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February 26, 2016 5:36 am

Renaissance Art’s Falsification of Biblical History Fostered Antisemitism

avatar by Bernard Starr

The paintings Crucifixion and Last Judgment. Photo: Wiki Commons.

The paintings Crucifixion and Last Judgment. Photo: Wiki Commons.

current exhibit (January 25-April 14, 2016) at the Metropolitan Museum of Art in New York City features an in-depth examination of two paintings by famed Renaissance artist Jan van Eyck: Crucifixion and Last Judgment (ca 1440-1441). Particular attention is paid to Crucifixion, a magnificent painting that depicts more than two dozen figures — each with realistic and detailed varied emotional expressions — present at the crucifixion of Jesus. The exhibit conveniently provides a magnifying glass next to the painting so that viewers can examine the fine details and rich colors close up.

The exhibit also includes infrared reflectography examination of the paintings, which uncovered several under-drawings that reveal van Eyck’s changes as he worked and reworked the paintings. This examination is intended to provide insight into the artist’s creative process in arriving at the final version. The investigators hoped that the under-drawings and the additional X-radiography and elemental mapping by X-Ray fluorescence study of the frames of the paintings might answer long-standing questions: “Whether the paintings were always intended as a diptych, or whether they were originally the wings of a triptych or the doors of a tabernacle.”

The curator’s comments appear on panels next to the paintings and frames. At the end of the commentaries, a note tells viewers that changes in the frames were “likely stipulated by the individual who commissioned the work.” But that comment should also have been applied to the changes in the under-drawings and the finished painting itself. The fact is that artists of the period were almost totally subordinate to the wishes and instructions of benefactors who commissioned artworks.

Yes, commissions were collaborative efforts, but the patron had the last word. That control included specifications for the content of the artwork, its size, and specific materials down to the last detail, sometimes including colors, pigment quality, and even the amount of gold coloring and gold leaf to be incorporated. These details were set down in contracts that were negotiated by the artist and patron and witnessed by a notary. Not surprisingly, artists were eager to please patrons lest they be criticized and penalized, giving them black marks that could hurt them in a fiercely competitive marketplace for commissions — and even terminate their careers.

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This picture of the creative process is a far cry from the bulk of commentaries on Renaissance artworks by art historians, curators, and critics, who place the artist at the center, with the patron out of the picture or mentioned in passing. The Metropolitan Museum curator’s comment about the probable patron input on the changes in the van Eyck frames is an example. But the curator does not identify or provide any information about the patron.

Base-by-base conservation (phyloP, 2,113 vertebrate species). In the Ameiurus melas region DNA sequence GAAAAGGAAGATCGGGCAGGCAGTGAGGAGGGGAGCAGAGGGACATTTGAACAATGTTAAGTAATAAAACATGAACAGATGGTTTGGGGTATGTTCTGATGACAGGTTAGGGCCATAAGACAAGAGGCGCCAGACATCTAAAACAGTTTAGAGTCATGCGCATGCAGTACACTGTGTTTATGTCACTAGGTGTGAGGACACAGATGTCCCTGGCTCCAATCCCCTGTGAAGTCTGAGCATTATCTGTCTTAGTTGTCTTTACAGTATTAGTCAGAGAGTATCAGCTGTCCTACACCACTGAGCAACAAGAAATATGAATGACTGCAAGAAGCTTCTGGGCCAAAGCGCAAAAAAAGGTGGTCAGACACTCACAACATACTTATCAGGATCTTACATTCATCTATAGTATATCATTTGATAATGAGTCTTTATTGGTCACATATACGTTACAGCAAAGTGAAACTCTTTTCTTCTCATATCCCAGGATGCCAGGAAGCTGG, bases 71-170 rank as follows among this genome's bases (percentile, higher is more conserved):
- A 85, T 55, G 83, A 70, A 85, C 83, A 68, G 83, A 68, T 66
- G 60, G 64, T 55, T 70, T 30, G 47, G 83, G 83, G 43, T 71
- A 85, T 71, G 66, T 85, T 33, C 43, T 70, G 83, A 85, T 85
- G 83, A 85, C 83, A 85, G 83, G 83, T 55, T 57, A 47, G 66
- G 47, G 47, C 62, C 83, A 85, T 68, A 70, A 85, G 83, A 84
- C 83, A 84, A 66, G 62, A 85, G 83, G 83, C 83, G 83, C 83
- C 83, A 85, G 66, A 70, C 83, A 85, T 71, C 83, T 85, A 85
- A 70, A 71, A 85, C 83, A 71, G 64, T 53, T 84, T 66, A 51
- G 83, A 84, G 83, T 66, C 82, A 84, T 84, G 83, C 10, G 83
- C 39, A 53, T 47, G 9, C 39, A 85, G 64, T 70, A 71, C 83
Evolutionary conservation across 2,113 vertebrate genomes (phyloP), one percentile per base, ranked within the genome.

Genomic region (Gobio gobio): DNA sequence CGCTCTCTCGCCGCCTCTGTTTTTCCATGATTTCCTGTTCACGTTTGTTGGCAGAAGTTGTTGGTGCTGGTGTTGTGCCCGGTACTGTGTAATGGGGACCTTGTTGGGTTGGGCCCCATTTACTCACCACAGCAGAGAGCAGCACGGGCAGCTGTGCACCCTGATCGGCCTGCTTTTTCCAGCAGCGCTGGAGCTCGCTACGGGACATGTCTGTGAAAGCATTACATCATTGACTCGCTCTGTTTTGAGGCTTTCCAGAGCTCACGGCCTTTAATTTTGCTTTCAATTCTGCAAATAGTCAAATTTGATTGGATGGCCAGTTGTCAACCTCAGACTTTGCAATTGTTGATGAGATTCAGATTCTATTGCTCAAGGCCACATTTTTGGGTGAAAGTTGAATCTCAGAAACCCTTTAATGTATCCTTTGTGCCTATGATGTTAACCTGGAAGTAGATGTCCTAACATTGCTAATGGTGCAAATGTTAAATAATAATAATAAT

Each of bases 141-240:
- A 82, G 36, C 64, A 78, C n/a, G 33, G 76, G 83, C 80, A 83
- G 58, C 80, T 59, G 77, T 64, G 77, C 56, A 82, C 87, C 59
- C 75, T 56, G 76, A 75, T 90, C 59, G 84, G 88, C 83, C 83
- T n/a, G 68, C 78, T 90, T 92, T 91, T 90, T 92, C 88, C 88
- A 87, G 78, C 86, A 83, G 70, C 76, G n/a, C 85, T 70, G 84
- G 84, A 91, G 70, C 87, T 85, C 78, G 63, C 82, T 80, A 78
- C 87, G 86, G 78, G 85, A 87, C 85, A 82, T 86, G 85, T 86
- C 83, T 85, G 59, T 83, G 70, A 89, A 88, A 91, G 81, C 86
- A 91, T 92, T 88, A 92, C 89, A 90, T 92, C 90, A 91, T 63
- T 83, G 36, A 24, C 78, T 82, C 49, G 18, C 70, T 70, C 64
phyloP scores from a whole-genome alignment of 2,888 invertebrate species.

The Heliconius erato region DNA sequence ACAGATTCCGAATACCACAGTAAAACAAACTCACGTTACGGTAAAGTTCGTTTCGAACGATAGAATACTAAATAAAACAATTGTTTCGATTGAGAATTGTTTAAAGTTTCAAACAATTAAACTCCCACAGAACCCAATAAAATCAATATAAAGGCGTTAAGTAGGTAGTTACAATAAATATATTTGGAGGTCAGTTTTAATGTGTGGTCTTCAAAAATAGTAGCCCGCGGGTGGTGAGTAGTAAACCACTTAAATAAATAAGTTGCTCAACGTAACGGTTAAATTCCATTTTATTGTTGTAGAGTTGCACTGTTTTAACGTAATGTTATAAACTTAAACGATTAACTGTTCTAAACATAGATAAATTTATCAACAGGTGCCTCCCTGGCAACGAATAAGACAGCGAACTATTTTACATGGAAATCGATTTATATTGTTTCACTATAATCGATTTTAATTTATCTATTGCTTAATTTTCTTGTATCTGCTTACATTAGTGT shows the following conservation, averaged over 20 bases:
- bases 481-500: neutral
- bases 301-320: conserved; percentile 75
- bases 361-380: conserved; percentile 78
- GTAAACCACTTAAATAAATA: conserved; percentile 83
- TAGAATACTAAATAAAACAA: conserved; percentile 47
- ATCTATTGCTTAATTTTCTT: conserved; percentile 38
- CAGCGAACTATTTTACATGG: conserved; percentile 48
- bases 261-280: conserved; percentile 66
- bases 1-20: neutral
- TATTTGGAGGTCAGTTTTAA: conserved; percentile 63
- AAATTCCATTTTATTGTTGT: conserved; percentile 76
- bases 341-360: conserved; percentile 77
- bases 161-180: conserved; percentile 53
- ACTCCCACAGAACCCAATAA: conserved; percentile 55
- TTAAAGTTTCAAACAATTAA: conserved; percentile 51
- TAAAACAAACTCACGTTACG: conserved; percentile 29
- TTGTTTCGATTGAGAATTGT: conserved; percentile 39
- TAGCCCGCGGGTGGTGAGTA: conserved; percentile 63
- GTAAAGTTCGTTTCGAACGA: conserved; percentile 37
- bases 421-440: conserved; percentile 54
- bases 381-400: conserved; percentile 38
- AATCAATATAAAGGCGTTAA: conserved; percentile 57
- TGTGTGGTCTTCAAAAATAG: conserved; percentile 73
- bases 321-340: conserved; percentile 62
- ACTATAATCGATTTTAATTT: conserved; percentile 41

Marginalizing patrons or placing them out of sight feeds the illusion of art historians that Renaissance artists created their artworks in a romantic trance oblivious to the economic, political, social, theological, and personal factors that defined and constrained the creative process.

We now know about the comprehensive context for Renaissance artworks thanks to the meticulous scholarship of several researchers. Art historian Professor Michelle O’Malley’s important book, The Business of Art: Contracts and the Commissioning Process in Renaissance Italy, includes 184 contracts for altarpieces and frescoes and 84 other commissions from the late Middle Ages (1285) to the height of the explosive Renaissance art period (1540) — contracts with some of the most distinguished artists of the period, including Botticello, Fillipino Lippi, Fra Angelico, Leonardo da Vinci, Pietro Perugino, Piero della Francesca and Raphael,

Art historian Jonathan K. Nelson and economist Richard J. Zeckhauser, in their book, The Patron’s Payoff: Conspicuous Commissions in Italian Renaissance Art, emphasize the role of patrons. In applying a game theory model to commissions, they bring together art history and economic theory to examine multiple factors from these two domains that shaped the business of art: “Commissioned art always conveys information about the patron. Crucial decisions inherent in the creation of a specific work tell a great deal about the person who ordered it… . Specifically, during the Italian Renaissance, the patron selected the artist and paid the bill; the artist acted as the agent charged to carry out the work with skill and aesthetic sensibilities.” The authors added that patrons exercised scrutiny and supervision of preliminary drawings and the final product which “helped to ensure that the message conveyed by art reflected the patron’s interests.”